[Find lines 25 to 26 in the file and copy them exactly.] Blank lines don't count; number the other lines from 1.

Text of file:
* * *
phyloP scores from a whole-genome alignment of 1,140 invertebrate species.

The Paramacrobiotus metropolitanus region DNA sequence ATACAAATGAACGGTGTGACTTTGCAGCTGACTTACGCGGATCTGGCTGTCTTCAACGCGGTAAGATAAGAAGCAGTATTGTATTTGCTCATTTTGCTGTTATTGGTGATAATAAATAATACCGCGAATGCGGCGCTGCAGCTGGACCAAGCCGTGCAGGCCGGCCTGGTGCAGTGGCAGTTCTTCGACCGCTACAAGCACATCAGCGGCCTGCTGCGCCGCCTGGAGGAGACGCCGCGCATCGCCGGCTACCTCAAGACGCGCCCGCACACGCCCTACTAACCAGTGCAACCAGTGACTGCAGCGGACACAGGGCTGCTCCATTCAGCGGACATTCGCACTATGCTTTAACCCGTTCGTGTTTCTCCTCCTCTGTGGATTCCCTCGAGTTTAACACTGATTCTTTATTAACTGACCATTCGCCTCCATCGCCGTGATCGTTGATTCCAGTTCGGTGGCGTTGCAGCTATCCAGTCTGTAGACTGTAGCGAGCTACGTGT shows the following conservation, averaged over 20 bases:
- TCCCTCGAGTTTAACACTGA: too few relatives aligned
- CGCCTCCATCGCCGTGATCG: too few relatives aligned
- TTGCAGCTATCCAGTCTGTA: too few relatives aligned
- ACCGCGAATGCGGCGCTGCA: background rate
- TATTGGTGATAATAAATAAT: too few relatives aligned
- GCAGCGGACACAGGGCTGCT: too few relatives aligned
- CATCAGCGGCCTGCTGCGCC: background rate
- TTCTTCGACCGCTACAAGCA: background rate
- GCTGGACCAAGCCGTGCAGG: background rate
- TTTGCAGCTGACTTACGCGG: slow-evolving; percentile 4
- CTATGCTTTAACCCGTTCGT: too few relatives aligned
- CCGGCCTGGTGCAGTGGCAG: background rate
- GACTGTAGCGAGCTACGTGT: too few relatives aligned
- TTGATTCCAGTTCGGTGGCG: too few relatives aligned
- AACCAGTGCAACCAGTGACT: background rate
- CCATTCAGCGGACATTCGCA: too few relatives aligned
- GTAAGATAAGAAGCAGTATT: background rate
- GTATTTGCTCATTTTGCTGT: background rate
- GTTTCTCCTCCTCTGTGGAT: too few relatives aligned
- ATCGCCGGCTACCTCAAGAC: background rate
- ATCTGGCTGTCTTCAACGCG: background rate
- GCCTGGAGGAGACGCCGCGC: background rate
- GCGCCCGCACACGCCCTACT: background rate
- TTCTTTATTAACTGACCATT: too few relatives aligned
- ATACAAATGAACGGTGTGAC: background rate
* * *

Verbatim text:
- GCGCCCGCACACGCCCTACT: background rate
- TTCTTTATTAACTGACCATT: too few relatives aligned